Trans Mountain’s expansion is the biggest single project on Kinder Morgan’s capital expenditure back log. It represents more than 30 per cent of planned expenditures. Without Trans Mountain, Kinder Morgan’s financial prospects severely diminish. Kinder Morgan won’t back down from Trans Mountain’s expansion without a tough fight and they will never give the impression they aren’t winning. Their stock price can’t afford it.

This may be why former Enron employee and Kinder Morgan vice-president of corporate development Dax Sanders characterized the Trans Mountain Expansion project as a done deal. He was speaking at the Bank of America Merrill Lynch Global Energy Conference in Miami on Nov. 14, 2014.

Sanders assured (minute 25) his audience that Kinder Morgan is “very optimistic” about the pipeline and that the company is “expecting the NEB authorization… the federal government is enormously supportive of it… the real opposition is some of the few pockets of the more radical views in the lower mainland; in Burnaby and Vancouver.”

It hard to understand how Sanders can characterize a majority of British Columbians opposed to Kinder Morgan’s twinning — including the mayors and municipal representatives of Vancouver, Burnaby and the entire North Shore — as a “few pockets of the more radical views.”

All roads lead to Houston

All Kinder Morgan’s big decisions are made in Houston. Whether it’s in-house legal, human resources, project financing, information technology, communications, audit, tax planning, insurance — the orders come from Texan deal makers.

Kinder Morgan Canada Inc. is an operating arm of the U.S. multinational. Its president, Ian Anderson — who many of us recognize from TV ads — has two people directly reporting to him aside from an executive assistant: a vice-president of operations and engineering, and a vice-president of regulatory affairs and finance. All other corporate functions report to Houston.

On operating matters, Anderson himself reports to Steven Kean. When he files stock trading statements with the U.S. SEC, Anderson identifies himself as a Kinder Morgan Inc. vice-president.

This is where the complex corporate structure begins to come into the picture and helps reveal Kinder Morgan Canada Inc. as more of a mask than a face. Kinder Morgan Canada Inc., registered in Alberta, does not own the Trans Mountain Pipeline system, nor does it own any pipeline, storage, terminal or other assets.

Corporate structure

As shown by the Corporate Structure Chart I’ve prepared to accompany this article, Trans Mountain’s system is owned by corporate entities that feed from Trans Mountain Pipeline LP registered in Alberta, through a myriad of entities.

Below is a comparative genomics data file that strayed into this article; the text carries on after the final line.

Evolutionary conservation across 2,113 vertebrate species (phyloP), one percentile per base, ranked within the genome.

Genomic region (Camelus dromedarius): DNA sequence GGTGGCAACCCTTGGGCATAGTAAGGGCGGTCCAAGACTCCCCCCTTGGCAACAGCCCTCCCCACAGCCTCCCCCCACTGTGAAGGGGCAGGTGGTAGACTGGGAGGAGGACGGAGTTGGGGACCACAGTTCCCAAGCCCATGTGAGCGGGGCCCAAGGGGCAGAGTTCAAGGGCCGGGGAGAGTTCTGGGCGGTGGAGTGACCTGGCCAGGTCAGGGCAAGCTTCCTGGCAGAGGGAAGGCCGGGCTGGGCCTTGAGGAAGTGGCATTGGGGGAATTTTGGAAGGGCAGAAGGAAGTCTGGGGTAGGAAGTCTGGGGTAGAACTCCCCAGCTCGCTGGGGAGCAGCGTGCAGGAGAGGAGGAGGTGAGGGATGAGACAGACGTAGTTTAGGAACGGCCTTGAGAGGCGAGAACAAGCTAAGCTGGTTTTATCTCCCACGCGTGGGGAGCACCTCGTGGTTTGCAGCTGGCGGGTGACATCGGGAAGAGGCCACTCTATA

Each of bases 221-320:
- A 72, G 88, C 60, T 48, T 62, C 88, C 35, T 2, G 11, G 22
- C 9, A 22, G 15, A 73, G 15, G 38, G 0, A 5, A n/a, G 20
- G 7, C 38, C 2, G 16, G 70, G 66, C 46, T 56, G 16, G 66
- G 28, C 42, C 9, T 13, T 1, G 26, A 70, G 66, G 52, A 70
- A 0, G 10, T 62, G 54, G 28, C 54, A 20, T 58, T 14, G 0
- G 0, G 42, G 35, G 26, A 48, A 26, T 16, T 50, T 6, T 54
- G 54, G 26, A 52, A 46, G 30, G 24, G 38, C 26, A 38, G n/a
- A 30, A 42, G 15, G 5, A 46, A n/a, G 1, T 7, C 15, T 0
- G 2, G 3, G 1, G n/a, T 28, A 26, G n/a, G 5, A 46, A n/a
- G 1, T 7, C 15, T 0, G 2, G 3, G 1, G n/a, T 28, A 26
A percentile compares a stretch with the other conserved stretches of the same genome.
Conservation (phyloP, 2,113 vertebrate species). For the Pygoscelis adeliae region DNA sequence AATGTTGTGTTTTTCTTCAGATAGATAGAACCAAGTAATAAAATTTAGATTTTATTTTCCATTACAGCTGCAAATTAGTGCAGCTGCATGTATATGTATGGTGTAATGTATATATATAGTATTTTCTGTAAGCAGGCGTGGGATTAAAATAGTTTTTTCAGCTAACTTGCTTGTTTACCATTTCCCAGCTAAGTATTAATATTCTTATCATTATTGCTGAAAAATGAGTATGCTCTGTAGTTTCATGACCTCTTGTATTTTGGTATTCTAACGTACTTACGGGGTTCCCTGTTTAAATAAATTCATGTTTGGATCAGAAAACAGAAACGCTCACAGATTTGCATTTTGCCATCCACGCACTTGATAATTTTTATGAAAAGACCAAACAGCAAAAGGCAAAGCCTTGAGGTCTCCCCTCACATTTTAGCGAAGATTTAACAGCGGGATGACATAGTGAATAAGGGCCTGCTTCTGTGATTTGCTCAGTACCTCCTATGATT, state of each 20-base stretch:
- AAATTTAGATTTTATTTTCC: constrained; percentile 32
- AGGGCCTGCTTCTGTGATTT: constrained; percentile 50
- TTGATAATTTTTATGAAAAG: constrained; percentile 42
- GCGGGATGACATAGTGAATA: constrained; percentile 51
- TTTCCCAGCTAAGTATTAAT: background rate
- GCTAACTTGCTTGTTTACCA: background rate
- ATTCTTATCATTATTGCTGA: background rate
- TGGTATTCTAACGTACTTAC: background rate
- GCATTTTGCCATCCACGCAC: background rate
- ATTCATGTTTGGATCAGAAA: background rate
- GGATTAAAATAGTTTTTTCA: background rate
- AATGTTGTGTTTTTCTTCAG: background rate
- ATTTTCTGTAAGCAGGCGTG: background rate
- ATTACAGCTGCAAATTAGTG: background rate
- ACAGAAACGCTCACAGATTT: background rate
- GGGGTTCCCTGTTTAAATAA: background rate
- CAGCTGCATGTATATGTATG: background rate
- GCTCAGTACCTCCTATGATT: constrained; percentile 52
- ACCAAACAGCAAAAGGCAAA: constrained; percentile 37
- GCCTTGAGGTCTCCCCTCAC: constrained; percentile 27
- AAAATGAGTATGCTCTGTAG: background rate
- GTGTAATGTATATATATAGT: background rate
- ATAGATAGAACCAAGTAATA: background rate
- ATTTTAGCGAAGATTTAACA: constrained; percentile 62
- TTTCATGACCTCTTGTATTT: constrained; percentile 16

Click to enlarge (some browsers may require a second click to further enlarge image). Kinder Morgan corporate chart prepared by Robyn Allan. Graphic design by Karl Jensen.

Some of these are ULCs. ULC stands for Unlimited Liability Company. These unique entities only exist in Nova Scotia, Alberta and B.C. They can offer tax minimization opportunities to U.S. parent companies because of their special treatment under the U.S.-Canada Income Tax Treaty.

Trans Mountain Pipeline LP feeds into entities including Trans Mountain Pipeline ULC registered in Alberta, onto Kinder Morgan Canada Company ULC registered in Nova Scotia.

Then we cross the border and into Texas with Kinder Morgan Operating LP “A,” to Kinder Morgan Energy Partners Ltd., to Kinder Morgan GP Inc. to undisclosed entities and onto Kinder Morgan Inc. All U.S. entities are registered in Delaware because of lax laws, but their head office is in Houston, Texas.

The only corporate shares Trans Mountain’s operator Kinder Morgan Canada Inc. owns is its 25 per cent interest in Western Canadian Spill Services Ltd. (WCSS), a terrestrial spill preparedness and response organization that books profits because oil spills can, and do, happen. WCSS’ other shareholders are Enbridge Pipelines Inc., the Canadian Association of Petroleum Producers (CAPP) and the Explorers and Producers Association of Canada.

Kinder Morgan Canada Inc. operates more than Trans Mountain. It also operates the Puget Sound and Trans Mountain Jet Fuel pipelines, Westridge marine terminal, Vancouver Wharves and the North Forty terminal. Kinder Morgan Canada Inc. plays a minor role with the Cochin condensate import pipeline because Kinder Morgan product pipelines group out of Houston, Texas — Kinder Morgan Operating LP “D” — is responsible for operating the actual Cochin system.

The flow of funds gushing away from the Canadian economy takes a slightly different route than the rights over ownership of assets. But the difference is significant — it helps directors and officers as well as the corporate entity itself avoid liability, and assists in minimizing taxes. Companies bother with complex and sophisticated corporate structures because they pay. Whether or not the structure is outside the spirit of the law or represents tax evasion is a matter for the Canada Revenue Agency to investigate and determine.

Limited Partnership unit holders do not have any say in the day-to-day running of a business if they want to protect their limits of liability to what they have invested in the Limited Partnership. This is one reason why, for example, Trans Mountain Pipeline LP would send 99.99 per cent of its partnership unit based financial returns to Kinder Morgan Cochin ULC, but only 0.01 per cent to its general partner, Trans Mountain Pipeline ULC.